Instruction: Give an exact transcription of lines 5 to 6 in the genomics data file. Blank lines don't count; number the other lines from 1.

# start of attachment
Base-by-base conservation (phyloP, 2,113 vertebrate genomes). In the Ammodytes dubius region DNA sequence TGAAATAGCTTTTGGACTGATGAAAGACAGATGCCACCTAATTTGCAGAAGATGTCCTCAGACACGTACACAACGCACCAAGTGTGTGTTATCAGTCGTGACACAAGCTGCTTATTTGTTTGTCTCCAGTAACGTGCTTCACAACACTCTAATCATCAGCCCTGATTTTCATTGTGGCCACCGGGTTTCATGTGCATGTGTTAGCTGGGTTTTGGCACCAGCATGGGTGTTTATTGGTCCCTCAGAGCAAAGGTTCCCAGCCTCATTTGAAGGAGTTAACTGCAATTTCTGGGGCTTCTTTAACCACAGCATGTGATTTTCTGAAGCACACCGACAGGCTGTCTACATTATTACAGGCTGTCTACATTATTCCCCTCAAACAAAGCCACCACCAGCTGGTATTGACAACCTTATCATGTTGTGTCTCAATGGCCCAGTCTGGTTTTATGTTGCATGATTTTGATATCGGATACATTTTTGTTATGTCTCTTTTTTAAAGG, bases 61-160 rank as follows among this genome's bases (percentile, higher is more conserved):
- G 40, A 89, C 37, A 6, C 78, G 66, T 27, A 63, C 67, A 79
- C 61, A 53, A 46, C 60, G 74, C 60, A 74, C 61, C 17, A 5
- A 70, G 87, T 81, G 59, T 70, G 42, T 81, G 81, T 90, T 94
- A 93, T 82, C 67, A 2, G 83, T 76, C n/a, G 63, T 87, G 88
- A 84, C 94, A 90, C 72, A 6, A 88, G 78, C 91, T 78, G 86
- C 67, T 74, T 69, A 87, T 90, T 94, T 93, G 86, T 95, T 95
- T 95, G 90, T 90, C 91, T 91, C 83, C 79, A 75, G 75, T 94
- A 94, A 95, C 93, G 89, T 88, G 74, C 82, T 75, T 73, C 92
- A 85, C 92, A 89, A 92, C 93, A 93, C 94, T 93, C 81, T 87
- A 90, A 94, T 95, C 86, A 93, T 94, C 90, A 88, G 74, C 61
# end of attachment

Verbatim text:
- A 93, T 82, C 67, A 2, G 83, T 76, C n/a, G 63, T 87, G 88
- A 84, C 94, A 90, C 72, A 6, A 88, G 78, C 91, T 78, G 86